Outspoken Zillow CEO Spencer Rascoff made headlines this week by using an industry event to publicly describe his arch-rival, Murdoch-owned Move Inc., as “a crappy company.”

There’s no love lost on the Move side either. Move, which operates the Realtor.com real estate listings site, has previously cut off listing fees to Trulia right after Trulia was acquired by Zillow, and now has Zillow in court over its merger with Trulia.

Certainly, the stakes in the real estate listings data business are huge, so bare-knuckle competition isn’t surprising. What is surprising is that both companies are finding success with radically different business models.

Realtor.com has what I view as a very conventional “just the facts ma’am” user interface. It offers basic parametric search, with listings displayed as summary listings, each offering fast access to listings detail. Real estate agents can pay to advertise themselves or highlight specific listings, and are provided with sales leads as well.

Zillow, as you may recall, burst onto the scene with its “Zestimates,” its estimate of the value of every home in the country. This got Zillow immediate interest and tons of traffic, and it quickly became a major player in the market. Zillow also distinguishes itself with a map-based user interface and somewhat different listing detail than Realtor.com. But the “Zestimates” that helped Zillow rocket to the big time are a two-edged sword. Sellers almost always feel they should be higher, and buyers tend to assume they are much more authoritative than they really are. Zillow also sells advertising to real estate agents with essentially the same suite of offerings as Realtor.com.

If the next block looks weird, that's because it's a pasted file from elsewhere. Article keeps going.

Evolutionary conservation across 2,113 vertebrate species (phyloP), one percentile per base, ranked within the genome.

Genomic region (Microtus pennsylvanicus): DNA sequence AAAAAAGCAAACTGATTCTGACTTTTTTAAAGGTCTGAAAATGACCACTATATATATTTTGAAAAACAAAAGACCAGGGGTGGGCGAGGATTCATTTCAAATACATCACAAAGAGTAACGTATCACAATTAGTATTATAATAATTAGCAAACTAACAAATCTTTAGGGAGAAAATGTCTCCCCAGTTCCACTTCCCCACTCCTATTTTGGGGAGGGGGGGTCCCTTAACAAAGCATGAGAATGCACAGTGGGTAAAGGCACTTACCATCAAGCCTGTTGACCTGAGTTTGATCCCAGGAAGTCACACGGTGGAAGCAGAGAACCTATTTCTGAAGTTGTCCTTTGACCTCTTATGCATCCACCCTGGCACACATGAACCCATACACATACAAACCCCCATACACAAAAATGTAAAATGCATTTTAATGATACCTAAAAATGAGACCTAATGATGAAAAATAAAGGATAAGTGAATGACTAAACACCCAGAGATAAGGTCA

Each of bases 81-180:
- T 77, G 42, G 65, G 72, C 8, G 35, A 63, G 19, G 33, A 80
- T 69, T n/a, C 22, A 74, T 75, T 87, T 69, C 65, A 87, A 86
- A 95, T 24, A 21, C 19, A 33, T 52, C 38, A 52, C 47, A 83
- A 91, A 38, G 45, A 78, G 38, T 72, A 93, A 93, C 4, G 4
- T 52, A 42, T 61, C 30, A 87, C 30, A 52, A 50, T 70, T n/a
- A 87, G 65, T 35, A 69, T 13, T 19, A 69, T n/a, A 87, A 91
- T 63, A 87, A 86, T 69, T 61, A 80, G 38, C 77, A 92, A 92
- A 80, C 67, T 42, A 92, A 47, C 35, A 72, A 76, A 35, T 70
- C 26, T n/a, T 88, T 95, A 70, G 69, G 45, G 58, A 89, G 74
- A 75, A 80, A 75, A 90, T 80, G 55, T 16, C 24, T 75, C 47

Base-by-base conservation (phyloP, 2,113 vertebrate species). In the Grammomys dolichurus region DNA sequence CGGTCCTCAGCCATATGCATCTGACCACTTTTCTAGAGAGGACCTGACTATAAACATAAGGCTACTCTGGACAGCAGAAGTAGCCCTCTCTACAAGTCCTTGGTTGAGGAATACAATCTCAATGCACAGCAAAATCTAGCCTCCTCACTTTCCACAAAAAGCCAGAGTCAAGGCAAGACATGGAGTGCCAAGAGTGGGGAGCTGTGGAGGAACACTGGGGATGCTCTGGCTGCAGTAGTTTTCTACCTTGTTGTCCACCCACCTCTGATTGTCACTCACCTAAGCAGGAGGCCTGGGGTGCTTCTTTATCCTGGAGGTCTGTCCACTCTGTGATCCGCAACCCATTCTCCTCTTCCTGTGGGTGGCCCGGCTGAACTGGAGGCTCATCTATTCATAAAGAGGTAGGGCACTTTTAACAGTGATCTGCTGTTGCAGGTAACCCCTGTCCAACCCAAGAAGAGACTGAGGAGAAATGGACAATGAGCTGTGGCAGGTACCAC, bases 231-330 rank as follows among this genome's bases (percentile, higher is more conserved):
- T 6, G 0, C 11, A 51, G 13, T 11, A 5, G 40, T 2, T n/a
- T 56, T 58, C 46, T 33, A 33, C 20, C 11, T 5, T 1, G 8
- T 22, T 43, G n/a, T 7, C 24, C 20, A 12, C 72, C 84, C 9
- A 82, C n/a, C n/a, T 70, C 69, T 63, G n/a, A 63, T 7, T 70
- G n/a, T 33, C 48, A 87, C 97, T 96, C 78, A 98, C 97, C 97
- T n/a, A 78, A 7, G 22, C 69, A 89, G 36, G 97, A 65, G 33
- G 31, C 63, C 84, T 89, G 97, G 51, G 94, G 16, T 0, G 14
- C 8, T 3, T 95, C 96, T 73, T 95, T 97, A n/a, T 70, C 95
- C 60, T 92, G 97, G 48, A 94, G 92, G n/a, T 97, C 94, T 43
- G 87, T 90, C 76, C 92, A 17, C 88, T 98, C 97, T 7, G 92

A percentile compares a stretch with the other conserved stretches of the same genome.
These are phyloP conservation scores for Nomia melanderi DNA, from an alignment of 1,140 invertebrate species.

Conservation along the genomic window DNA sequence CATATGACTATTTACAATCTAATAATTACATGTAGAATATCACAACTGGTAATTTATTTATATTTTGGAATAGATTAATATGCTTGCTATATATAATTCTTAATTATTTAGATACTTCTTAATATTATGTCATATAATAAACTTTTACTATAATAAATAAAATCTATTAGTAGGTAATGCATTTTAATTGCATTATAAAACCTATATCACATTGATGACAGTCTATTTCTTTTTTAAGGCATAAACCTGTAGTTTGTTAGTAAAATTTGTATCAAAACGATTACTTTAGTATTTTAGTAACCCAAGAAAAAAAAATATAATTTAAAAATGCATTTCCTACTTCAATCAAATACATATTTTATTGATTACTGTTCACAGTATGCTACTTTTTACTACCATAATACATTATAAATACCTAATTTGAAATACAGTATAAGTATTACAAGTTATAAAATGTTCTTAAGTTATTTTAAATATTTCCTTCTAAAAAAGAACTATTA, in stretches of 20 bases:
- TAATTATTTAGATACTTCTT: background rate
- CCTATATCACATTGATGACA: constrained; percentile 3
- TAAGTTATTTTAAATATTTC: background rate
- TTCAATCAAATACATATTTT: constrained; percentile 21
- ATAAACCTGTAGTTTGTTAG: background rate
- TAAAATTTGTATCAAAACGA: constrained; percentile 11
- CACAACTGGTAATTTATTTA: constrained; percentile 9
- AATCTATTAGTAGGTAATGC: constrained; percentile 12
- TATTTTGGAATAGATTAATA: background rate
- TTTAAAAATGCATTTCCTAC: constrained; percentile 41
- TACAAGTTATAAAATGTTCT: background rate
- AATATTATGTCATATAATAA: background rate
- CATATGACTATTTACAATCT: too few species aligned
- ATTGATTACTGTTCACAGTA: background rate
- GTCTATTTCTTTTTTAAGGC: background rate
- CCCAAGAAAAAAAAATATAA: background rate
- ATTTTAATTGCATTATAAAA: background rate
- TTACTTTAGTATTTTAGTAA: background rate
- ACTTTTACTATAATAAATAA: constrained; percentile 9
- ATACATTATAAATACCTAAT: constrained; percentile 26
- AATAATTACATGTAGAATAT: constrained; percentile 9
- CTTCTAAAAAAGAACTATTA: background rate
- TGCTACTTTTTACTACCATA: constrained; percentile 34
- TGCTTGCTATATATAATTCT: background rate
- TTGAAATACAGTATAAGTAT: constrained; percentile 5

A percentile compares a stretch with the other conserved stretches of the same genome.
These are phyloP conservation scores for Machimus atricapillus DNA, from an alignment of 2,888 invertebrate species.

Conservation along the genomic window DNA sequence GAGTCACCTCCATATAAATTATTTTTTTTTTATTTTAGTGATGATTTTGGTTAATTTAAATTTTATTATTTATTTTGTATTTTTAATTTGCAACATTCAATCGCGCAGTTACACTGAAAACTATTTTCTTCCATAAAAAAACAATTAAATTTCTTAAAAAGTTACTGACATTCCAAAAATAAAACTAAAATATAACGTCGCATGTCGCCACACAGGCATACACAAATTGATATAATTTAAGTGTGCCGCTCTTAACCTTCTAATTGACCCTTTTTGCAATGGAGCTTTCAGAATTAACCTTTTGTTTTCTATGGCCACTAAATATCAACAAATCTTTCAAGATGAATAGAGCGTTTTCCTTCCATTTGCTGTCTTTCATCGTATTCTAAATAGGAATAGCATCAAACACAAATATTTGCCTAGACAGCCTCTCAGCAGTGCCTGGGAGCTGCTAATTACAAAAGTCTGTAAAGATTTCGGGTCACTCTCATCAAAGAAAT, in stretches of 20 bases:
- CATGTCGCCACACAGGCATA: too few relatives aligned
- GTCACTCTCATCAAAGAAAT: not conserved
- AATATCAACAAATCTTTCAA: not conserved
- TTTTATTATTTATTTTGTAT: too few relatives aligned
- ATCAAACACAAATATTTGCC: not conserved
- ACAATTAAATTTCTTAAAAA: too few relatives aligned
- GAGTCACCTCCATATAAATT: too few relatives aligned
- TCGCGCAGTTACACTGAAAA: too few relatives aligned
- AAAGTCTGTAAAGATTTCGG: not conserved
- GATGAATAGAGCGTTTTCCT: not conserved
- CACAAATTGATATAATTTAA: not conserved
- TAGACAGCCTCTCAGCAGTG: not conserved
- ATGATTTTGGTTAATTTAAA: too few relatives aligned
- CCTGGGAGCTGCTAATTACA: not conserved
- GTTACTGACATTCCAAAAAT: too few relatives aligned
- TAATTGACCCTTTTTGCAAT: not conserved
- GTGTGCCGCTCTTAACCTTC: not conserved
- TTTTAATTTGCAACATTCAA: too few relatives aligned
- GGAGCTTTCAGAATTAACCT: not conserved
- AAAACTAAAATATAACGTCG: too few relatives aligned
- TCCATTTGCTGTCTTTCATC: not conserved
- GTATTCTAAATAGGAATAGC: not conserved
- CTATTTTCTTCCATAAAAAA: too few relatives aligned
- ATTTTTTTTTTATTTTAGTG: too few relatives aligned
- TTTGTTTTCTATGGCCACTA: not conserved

Does it make sense that both can thrive? Certainly, we see examples of “co-dominance” in many very large BTC markets simply because they are so large. But while more subtle, it appears that the biggest weakness of both sites – neither has 100% of all listings – may be a strength. That’s because lots of people use both products, leaving real estate agents uncertain about where to place their advertising dollars.

It’s the same situation we saw play out in the heyday of the yellow pages industry. Independent yellow pages directories sprung up everywhere as lower-cost competitors to big, established telephone company directories. But advertisers, rather than cheering and running to advertise in the new, cheaper upstarts, found themselves confused and fearful. Which directory did their customers use? Did they use both? Well, the safest course for many advertisers was to advertise in both directories, meaning their cost to reach the same market went up significantly. Not surprisingly, advertisers were not happy with this outcome.

There are rumblings of discontent in the real estate market as well. Indeed, a new initiative called National Broker Portal Project, meant to be run by and for real estate agents and brokers, is gaining steam. It wants to create a major site that will be both dues-funded and run according to rules developed by the brokers themselves. It’s a long shot to be sure, but it shows once again that being the dominant player in a market is tricky, and sharing that dominance is even trickier. We must all remember that disruption in any industry is not inherently a one-time event.